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5 tips to ace your next tech interview

5 tips to ace your next tech interview

Not sure what to expect from your next job interview? These five tips will help you prepare so you can land your dream tech job.

You may feel confident going into an interview armed with your technical background and education but when it comes to tech jobs -- especially positions for engineers, developers and coders -- technical knowledge won’t be enough to get you through the interview process.

“Companies put candidates through rigorous technical interviews where they are asked difficult questions and asked to complete coding tasks. These interviews can be difficult to prepare for, especially for candidates who have never gone through a similar interview process before,” says Tigran Sloyan, CEO of CodeFights.

These five tips will help you prepare for your next tech interview -- no matter what they throw at you.

1. Practice real interview questions

Your resume is what got you the interview, so the recruiter or hiring manager already knows your technical skills and what you’ve accomplished, says Aytekin Tank, CEO of JotForm, an online form builder for small and large businesses.

And, in some cases, you might be asked questions that have nothing to do with your job, so they can get a sense for how innovative you are or how well you can problem solve.

“The reality is, interview questions you face at most companies are very far away from your day job so make sure to do some research and practice using real questions that appear on interviews,” says Sloyan.

Your interviewer will also look to see how well you communicate and how clearly you can explain different concepts. Some employers, like Tank, might even ask you about something you’re passionate about outside of your job. Your hobbies and interest, and your excitement for them, can say a lot about who you are, and how well you’ll fit into the company.

“It doesn’t matter if you have incredible skills if you can’t work alongside your co-workers. The ability to communicate and work with others is just as important, if not more so. I always ask myself, ‘Can I work next to this person all day?’ If I’ve narrowed the candidate pool down to two finalists, and they’re equal when it comes to skills, I’ll always pick [the one I can work with] in a heartbeat,” says Tank.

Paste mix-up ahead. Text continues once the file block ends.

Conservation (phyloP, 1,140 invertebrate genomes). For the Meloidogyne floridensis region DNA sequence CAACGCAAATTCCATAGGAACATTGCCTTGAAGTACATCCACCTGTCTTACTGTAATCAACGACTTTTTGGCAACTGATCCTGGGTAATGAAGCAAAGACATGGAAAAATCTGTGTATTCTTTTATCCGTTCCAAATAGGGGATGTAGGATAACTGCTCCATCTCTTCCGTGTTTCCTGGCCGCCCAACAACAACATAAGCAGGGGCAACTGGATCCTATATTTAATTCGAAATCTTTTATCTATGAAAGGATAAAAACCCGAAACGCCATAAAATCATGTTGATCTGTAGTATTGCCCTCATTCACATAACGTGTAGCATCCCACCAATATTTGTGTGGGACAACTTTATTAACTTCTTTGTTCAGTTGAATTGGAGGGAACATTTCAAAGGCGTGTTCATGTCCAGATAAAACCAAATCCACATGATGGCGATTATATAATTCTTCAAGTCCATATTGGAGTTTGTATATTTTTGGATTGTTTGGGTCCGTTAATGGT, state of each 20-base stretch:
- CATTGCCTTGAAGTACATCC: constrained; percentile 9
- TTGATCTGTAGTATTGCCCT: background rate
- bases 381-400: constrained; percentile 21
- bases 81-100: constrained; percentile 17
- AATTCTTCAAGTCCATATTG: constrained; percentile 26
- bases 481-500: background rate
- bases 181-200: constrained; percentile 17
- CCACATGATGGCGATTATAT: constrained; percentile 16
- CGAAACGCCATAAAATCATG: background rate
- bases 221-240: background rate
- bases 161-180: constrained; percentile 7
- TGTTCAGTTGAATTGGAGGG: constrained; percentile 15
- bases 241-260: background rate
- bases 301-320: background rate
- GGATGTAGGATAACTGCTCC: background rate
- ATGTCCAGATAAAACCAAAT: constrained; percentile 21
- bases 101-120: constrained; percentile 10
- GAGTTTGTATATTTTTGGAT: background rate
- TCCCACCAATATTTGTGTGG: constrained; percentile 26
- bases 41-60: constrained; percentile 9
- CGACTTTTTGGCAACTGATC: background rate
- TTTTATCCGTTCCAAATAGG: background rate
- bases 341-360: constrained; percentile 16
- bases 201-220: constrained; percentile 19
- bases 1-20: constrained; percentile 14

[ Related story: How to overcome 5 common resume mistakes ]

2. Ask your own questions

Remember that this is also your chance to interview the company and to ask questions that show you’re engaged and curious about the company and job. In fact, they might ask you purposefully vague questions to see if they can prompt you into asking the ‘right questions’,” says Sloyan.

“Some engineers think that asking questions is a sign of poor skill or lack of understanding. In reality, it’s the opposite,” he says.

Asking the right questions doesn’t make you look clueless, it can help demonstrate your depth of knowledge, critical thinking and problem-solving skills. It shows you’re “capable of thinking beyond the problem” and that you will “naturally take initiative,” says Tank.

3. Do your research

Websites like Glassdoor can deliver insight into the interview process and some candidates even share questions they were asked. It’s a great way to get a feel for the process, including how many people you’ll meet with and how many of those people need to give you a “yes” before you’re hired.

“Knowing what you are dealing with and what the thinking process is behind the scenes will drastically improve your chances,” says Sloyan.

You might even be caught off guard by the interview style, says Tank. At his company, he sometimes likes to take candidates on a walking interview. “It’s much more relaxing and puts the candidate at ease.”

If you’re comfortable with a hiring manager or recruiter, you can always ask ahead of time what to expect, says Tank. Being prepared is an important aspect in your career, so that should extend to the interview process as well.

[ Related story: 5 ways to recruit more women in 2017 ]

4. Spread your reach

Instead of focusing on a few companies you think you want to work for, apply to as many positions you can. Even if you don’t think you want the job, it’s good to get a feel of how different companies operate, so you know exactly what to look for in the company you choose. And the interviews are also great practice, says Sloyan.

And if all the interviews do result in multiple job offers, it will only help you in the long run, he says. With multiple offers, you’ll have more leverage in the negotiations process to get the salary and benefits you want.

5. Be prepared for negative

You shouldn’t go into an interview thinking you won’t land a job, but you should always accept that it’s a possibility you won’t get the job. Despite how unbiased a potential employer might try to be, “human beings tend to be quite subjective,” says Sloyan.

The point isn’t to constantly expect the worst, but to be mentally prepared if things don’t go the way you’d like. That way, you won’t get discouraged if you feel the interview went well, but the job goes to someone else.

“You have to set your expectations right upfront so you don’t set yourself up to be disappointed,” he says.

But avoid acting different in an interview, just to land the job -- you should always be professional, but let your personality show. It’s better to find out you aren’t a great fit for the company before you sign the contract, says Tank.

“Beyond the technical requirements, candidates should just be themselves, because sooner or later, if I hire this person, I’m going to discover who this person really is. I’d rather know if I can work with this person now, rather than finding out,” he says.

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